The pair wrote a book based on Anderson’s life titled “One Night in Jail” To raise awareness of the risks of marijuana use among adolescents.
Despite his personal experiences with the substance, Swann was not always such a vocal opponent of marijuana and even voted in favor of legalization during the 2016 California election.
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“When I voted for it, I thought they were talking about marijuana from the 1970s or ’80s when I used it,” she said. “I felt like the reasons for legalization were still right. Get rid of the black market, bring in taxes, all the other things.”
“And then as time went on, I saw what was happening here in California because of legalization, and it wasn’t at all what they promised,” Swan continued.
The results he mentioned included an increase in homelessness and the amount of water being used to grow highly water-intensive crops. Swan said that California has seen an increase in homelessness after legalization, which has prompted him to originally be interested in researching the topic. Since 2016, California has experienced a larger increase in homelessness than any other state, according to US Interagency Council on Homelessness.
Additionally, amid a worsening drought, illegal producers have stolen so much water from agricultural wells, aqueducts and fire hydrants that in March, falling water pressure compromised firefighting operations, the Los Angeles Times Reported. As a result, the Los Angeles County Fire Department ordered the removal of 100 hydrants in Antelope Valley.
However, the most notable effect, Swann said, has been the impact on quality of life.
“People are smoking pot while driving. You can smell it everywhere,” she said. “Kids, pregnant women, people with cancer, people trying to exercise – we’re exposed to it all the time. This attitude of ‘it’s legal, I can do whatever I want, where I want, whenever I want’ is.” ‘”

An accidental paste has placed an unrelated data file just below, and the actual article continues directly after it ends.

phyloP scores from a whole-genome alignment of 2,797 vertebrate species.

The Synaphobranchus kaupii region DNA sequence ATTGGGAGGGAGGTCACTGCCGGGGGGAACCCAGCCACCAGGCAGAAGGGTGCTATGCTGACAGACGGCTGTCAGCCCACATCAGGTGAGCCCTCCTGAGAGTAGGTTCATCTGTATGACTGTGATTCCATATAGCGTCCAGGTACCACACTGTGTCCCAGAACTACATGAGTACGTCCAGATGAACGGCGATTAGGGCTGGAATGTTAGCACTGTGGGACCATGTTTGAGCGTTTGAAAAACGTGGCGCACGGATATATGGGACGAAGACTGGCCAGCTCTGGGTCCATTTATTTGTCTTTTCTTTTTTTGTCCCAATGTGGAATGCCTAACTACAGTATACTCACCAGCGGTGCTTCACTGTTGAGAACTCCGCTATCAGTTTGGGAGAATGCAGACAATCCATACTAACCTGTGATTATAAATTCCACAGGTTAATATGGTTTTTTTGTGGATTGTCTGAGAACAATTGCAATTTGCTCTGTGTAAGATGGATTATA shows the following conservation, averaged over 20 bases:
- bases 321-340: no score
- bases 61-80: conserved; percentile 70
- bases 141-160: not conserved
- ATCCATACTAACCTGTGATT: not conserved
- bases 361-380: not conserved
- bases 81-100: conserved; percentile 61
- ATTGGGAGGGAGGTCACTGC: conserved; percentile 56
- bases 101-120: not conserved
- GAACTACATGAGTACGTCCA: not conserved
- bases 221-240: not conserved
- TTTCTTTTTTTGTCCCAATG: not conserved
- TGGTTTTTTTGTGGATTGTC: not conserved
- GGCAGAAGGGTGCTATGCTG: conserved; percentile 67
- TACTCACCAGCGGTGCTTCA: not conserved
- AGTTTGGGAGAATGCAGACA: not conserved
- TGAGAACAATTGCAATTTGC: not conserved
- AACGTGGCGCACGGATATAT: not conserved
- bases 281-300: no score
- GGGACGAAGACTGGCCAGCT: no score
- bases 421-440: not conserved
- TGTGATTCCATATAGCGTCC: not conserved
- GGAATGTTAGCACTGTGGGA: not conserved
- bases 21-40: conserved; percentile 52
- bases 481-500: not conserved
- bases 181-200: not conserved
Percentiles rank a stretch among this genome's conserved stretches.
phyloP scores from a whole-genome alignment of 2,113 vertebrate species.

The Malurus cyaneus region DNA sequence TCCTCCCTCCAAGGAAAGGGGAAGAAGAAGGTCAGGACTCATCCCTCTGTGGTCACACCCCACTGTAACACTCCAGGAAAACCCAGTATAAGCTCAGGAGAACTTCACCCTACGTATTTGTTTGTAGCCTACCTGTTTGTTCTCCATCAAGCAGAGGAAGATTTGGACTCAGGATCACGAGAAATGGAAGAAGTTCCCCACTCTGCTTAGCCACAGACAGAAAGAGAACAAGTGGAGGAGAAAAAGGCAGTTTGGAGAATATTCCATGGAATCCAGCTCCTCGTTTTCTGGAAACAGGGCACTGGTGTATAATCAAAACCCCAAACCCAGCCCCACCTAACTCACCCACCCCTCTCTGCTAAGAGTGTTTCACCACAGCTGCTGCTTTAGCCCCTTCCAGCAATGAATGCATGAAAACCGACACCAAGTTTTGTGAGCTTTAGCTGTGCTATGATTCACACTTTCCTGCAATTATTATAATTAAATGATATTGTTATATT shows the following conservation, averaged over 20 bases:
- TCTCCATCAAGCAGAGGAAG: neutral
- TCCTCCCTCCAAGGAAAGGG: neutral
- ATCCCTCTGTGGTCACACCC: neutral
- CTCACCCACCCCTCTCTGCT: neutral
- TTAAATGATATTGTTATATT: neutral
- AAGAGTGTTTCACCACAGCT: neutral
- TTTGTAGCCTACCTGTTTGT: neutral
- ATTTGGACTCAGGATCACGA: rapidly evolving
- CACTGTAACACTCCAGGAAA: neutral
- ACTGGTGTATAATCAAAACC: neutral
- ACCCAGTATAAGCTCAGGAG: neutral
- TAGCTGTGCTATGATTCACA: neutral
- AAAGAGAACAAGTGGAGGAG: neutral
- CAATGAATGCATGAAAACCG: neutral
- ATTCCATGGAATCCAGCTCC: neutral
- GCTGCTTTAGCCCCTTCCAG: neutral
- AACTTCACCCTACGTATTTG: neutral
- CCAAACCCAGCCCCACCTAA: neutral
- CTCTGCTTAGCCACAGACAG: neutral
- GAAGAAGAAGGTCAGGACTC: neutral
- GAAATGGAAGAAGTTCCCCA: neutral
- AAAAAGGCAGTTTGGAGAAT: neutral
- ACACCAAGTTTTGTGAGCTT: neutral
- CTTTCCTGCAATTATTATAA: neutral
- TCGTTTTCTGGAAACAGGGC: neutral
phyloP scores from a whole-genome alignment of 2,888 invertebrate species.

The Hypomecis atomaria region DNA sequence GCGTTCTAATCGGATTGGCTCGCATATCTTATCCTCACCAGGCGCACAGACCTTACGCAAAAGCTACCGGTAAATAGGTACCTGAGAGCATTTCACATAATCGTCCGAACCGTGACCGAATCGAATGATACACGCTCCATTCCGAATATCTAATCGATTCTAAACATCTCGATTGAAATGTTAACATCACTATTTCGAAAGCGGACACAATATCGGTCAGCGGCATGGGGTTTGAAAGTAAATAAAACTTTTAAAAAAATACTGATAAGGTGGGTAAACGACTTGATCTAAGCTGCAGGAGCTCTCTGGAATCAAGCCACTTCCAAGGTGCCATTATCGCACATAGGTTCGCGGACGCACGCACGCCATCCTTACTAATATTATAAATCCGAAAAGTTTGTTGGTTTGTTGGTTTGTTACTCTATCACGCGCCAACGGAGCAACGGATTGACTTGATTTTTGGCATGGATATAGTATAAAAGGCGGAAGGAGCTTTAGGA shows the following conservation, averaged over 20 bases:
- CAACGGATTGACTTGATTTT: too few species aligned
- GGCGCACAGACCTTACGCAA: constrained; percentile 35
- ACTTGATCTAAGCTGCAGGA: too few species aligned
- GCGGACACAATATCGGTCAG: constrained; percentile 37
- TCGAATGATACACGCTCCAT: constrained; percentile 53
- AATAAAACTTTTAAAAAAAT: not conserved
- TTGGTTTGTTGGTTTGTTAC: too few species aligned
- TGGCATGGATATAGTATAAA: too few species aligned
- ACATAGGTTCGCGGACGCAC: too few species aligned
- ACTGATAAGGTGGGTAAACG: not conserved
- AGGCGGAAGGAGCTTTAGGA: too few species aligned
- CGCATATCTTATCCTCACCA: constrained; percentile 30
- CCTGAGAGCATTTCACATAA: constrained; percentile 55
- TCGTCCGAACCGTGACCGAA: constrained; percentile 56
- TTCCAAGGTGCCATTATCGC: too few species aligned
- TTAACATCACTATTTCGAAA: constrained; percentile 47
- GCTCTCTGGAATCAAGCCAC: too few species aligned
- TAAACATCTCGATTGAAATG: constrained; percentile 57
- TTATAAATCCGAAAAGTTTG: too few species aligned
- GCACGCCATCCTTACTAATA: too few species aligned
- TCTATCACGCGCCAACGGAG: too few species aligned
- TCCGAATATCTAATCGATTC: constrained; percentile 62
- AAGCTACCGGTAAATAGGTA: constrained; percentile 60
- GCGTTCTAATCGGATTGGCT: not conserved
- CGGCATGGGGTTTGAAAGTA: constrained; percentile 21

Hans’s biggest concern remains the potential long-term effects on young people. “We are doing an experiment on the minds of our youth and they are paying the price and their families are paying the price.”
“Even proponents of legalization say young people shouldn’t be using it, but young people are using it and it’s being marketed to them,” Swann told LBL. “It comes on their phones, it’s on billboards, it’s everywhere.”
“I would like Senator Schumer to be honest with the American public about what the study says,” Swann called on the majority leader, who announced he would use his “pressure” to make the issue a top priority in the Senate. do. “We don’t need any more studies. There are a lot of studies and most of them are being suppressed.”
Supporters of the bill argue that communities of color and the poor have been unfairly affected by the “failed federal prohibition of cannabis”. The bill calls for the elimination of nonviolent marijuana-related arrests and convictions from federal records and would set aside new tax revenue for restorative justice programs.
“It’s not just an idea whose time has come, it’s long overdue,” Schumer said at last week’s press conference. “We have all seen the agony of a young man arrested with a small amount of marijuana in his pocket. And because of the historical over-criminalization of marijuana, he has a very serious criminal record, with him his entire life. have to stay.”